Published online by Cambridge University Press: 05 June 2012
“Race” has assumed an anomalous status in the historiography of foreign relations. Although scholars freely acknowledge that “race” is a “construction,” an unscientific rendering at best, with little or no deeper meaning, it is nevertheless gaining prominence as a useful lens through which to view U.S. foreign relations – and the world itself. This point is evident in the explosion of literature on “whiteness,” which purports to explain how those who were warring “ethnically” on the shores of Europe are constructed racially as “white” upon landing on these shores. As race gains prominence as a useful tool of analysis, our thinking on this crucial subject becomes somewhat inverted. Whereas we once focused on how race and race relations shaped U.S. policy abroad, we are now concerned as well with how foreign affairs influenced race relations at home. Whatever our perspective, almost all scholars would agree that race, in the words Glenn C. Loury, “is a mode of perceptual categorization people use to navigate their way through a murky, uncertain social world.”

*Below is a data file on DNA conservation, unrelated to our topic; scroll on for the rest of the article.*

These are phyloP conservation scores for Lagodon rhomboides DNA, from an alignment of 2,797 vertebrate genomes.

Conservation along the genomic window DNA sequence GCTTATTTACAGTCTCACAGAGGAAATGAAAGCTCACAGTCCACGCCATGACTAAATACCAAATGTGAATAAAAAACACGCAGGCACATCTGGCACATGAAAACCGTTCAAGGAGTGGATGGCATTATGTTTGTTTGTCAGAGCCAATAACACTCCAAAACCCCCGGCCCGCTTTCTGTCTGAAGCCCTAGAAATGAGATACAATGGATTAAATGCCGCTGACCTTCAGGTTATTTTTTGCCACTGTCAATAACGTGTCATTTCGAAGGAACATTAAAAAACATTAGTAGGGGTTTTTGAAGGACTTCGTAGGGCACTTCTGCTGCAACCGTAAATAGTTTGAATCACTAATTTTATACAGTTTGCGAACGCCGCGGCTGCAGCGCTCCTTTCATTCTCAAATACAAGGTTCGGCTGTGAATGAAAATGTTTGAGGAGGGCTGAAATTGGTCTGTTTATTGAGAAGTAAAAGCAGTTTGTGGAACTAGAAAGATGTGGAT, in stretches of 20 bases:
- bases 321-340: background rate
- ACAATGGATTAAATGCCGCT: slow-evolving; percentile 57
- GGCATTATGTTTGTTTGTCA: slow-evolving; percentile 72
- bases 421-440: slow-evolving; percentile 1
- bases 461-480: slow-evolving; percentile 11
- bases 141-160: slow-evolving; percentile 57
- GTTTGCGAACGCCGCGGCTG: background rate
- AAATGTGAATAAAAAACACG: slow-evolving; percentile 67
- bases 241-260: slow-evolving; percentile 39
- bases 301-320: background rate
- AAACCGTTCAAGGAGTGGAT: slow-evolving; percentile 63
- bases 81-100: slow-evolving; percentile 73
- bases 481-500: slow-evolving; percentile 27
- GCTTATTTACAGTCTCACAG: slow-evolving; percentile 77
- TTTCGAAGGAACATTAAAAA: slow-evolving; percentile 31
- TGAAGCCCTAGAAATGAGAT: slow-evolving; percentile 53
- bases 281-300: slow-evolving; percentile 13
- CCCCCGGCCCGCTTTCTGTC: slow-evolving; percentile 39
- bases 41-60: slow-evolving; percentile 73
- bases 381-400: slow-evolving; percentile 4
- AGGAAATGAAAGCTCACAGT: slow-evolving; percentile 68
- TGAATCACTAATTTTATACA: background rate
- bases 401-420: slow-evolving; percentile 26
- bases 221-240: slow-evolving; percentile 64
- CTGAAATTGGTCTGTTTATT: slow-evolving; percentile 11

Most would agree also that we have only begun to scratch the surface of our subject. Scholarship needs to expand in time and space, whether our focus is on race, which is a slippery and elusive concept, or “racism,” which is a stunning, multi-dimensional reality. It needs to incorporate more carefully the all-important realm of economics, especially economic development.